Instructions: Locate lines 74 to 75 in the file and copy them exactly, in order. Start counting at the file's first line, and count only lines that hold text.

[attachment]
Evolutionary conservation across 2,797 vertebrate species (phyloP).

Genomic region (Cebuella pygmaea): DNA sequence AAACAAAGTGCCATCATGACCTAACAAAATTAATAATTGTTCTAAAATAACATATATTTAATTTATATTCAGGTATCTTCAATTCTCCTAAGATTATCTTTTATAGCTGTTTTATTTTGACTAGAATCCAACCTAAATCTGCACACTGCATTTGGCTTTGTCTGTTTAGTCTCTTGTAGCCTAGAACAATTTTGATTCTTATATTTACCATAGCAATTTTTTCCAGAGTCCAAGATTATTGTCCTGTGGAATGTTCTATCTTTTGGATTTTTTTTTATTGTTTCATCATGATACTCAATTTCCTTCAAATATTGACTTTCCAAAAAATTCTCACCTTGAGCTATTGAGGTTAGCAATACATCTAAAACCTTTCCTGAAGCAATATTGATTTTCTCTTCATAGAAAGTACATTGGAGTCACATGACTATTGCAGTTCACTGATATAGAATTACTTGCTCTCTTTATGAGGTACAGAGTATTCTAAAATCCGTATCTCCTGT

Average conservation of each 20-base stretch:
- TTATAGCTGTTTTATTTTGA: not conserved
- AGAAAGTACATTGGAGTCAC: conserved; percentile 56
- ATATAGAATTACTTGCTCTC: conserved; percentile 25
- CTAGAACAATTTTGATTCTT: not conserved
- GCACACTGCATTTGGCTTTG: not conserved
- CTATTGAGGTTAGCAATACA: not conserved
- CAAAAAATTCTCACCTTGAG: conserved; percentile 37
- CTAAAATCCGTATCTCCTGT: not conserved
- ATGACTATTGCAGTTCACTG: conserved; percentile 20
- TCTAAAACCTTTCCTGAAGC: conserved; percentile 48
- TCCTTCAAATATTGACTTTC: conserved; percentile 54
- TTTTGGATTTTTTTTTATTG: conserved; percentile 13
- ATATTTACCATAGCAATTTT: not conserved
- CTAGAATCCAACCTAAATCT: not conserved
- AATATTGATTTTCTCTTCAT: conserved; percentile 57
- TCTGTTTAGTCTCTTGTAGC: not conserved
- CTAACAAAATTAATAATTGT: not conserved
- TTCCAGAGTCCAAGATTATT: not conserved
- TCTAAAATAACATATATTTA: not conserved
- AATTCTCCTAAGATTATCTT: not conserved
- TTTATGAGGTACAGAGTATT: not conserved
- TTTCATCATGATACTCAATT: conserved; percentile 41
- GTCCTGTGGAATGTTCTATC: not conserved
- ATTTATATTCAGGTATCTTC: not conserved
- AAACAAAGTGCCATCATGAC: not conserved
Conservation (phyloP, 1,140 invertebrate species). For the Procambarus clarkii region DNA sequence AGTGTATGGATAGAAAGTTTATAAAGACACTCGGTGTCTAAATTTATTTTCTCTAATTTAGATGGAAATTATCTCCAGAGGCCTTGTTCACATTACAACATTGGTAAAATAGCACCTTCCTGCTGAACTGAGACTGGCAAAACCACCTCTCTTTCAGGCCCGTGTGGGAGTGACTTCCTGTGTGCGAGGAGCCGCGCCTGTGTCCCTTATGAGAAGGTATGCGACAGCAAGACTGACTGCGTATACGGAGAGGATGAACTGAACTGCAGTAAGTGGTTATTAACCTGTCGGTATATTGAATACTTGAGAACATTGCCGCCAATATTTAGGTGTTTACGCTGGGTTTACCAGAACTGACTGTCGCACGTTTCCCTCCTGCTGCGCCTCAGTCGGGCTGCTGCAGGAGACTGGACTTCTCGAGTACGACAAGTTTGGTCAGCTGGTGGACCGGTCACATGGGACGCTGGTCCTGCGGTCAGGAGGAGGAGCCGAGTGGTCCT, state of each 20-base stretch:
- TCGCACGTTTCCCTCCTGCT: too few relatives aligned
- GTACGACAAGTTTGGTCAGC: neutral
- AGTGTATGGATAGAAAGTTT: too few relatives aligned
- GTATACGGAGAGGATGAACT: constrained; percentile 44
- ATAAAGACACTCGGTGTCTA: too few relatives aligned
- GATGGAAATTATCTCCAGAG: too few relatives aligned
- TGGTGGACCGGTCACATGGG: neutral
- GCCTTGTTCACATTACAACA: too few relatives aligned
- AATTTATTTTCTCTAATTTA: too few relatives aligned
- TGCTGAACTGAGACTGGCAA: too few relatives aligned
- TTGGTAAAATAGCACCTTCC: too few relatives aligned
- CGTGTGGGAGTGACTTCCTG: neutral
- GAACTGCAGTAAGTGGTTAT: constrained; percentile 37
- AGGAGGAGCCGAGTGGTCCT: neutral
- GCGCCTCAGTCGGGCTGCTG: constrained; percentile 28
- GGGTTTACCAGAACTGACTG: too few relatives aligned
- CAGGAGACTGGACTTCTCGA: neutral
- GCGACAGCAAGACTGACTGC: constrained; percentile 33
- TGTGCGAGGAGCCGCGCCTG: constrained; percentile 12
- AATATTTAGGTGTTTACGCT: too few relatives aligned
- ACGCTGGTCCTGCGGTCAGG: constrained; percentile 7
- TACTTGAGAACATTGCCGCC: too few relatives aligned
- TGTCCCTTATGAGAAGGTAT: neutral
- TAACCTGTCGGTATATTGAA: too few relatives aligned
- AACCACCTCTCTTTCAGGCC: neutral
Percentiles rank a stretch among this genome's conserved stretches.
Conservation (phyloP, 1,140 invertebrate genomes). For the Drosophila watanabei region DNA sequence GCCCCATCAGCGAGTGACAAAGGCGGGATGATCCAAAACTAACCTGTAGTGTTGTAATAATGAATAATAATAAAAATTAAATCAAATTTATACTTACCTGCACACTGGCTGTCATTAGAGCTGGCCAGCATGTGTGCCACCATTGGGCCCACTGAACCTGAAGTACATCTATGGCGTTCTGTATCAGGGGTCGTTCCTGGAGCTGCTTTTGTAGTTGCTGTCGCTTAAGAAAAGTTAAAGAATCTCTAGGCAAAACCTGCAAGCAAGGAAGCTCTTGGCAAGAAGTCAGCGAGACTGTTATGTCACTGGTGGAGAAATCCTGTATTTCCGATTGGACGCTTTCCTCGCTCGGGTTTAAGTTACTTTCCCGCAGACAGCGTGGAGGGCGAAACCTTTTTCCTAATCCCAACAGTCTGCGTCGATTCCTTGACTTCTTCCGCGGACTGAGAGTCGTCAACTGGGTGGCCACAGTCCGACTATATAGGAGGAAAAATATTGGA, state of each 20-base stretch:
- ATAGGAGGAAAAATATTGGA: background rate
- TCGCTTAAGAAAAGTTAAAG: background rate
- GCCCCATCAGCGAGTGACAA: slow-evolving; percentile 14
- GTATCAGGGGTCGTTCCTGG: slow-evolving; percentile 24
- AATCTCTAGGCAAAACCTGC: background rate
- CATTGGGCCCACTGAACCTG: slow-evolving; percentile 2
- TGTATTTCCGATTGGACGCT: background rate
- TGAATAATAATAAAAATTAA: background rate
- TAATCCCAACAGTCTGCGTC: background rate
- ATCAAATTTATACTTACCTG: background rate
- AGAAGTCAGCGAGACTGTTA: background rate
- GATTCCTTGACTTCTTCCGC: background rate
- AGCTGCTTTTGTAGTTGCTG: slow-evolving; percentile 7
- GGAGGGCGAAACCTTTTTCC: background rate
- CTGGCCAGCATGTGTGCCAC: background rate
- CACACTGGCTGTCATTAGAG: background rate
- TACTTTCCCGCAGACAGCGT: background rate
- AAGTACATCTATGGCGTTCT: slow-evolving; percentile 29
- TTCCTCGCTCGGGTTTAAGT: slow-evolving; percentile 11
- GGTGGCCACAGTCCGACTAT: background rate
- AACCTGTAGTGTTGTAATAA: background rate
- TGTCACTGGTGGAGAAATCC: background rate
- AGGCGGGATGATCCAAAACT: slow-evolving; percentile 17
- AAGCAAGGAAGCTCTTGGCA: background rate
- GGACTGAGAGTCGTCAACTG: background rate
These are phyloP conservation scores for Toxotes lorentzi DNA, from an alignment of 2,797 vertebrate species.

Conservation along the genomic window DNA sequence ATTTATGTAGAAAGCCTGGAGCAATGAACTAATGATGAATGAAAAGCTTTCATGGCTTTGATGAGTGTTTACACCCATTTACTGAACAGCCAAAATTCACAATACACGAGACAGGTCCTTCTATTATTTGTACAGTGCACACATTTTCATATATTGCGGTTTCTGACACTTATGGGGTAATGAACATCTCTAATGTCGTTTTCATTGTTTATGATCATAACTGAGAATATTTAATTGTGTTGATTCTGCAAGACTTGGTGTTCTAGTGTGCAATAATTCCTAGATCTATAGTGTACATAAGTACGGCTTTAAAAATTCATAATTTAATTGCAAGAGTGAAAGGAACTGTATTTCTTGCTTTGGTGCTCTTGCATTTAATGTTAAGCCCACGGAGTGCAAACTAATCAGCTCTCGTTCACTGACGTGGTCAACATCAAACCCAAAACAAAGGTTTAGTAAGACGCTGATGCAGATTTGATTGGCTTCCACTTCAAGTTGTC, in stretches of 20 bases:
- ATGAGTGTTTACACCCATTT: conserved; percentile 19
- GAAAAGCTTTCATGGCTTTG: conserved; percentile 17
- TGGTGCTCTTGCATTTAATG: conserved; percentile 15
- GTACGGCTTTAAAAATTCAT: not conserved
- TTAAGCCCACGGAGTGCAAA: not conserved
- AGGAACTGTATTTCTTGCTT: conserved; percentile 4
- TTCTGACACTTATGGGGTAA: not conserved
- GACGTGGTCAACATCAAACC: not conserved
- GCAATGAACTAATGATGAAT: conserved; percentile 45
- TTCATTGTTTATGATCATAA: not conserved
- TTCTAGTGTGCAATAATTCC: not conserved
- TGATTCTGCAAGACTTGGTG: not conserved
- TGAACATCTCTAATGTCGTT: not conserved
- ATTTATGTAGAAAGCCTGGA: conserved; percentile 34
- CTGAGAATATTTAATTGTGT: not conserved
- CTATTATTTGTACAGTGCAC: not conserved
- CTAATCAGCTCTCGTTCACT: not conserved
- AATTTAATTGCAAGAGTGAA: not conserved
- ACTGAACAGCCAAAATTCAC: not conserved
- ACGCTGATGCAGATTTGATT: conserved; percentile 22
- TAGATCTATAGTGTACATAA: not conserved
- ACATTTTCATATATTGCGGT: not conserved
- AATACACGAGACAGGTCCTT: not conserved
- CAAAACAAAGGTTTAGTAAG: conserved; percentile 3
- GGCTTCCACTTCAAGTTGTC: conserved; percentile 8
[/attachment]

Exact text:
- AAGTACATCTATGGCGTTCT: slow-evolving; percentile 29
- TTCCTCGCTCGGGTTTAAGT: slow-evolving; percentile 11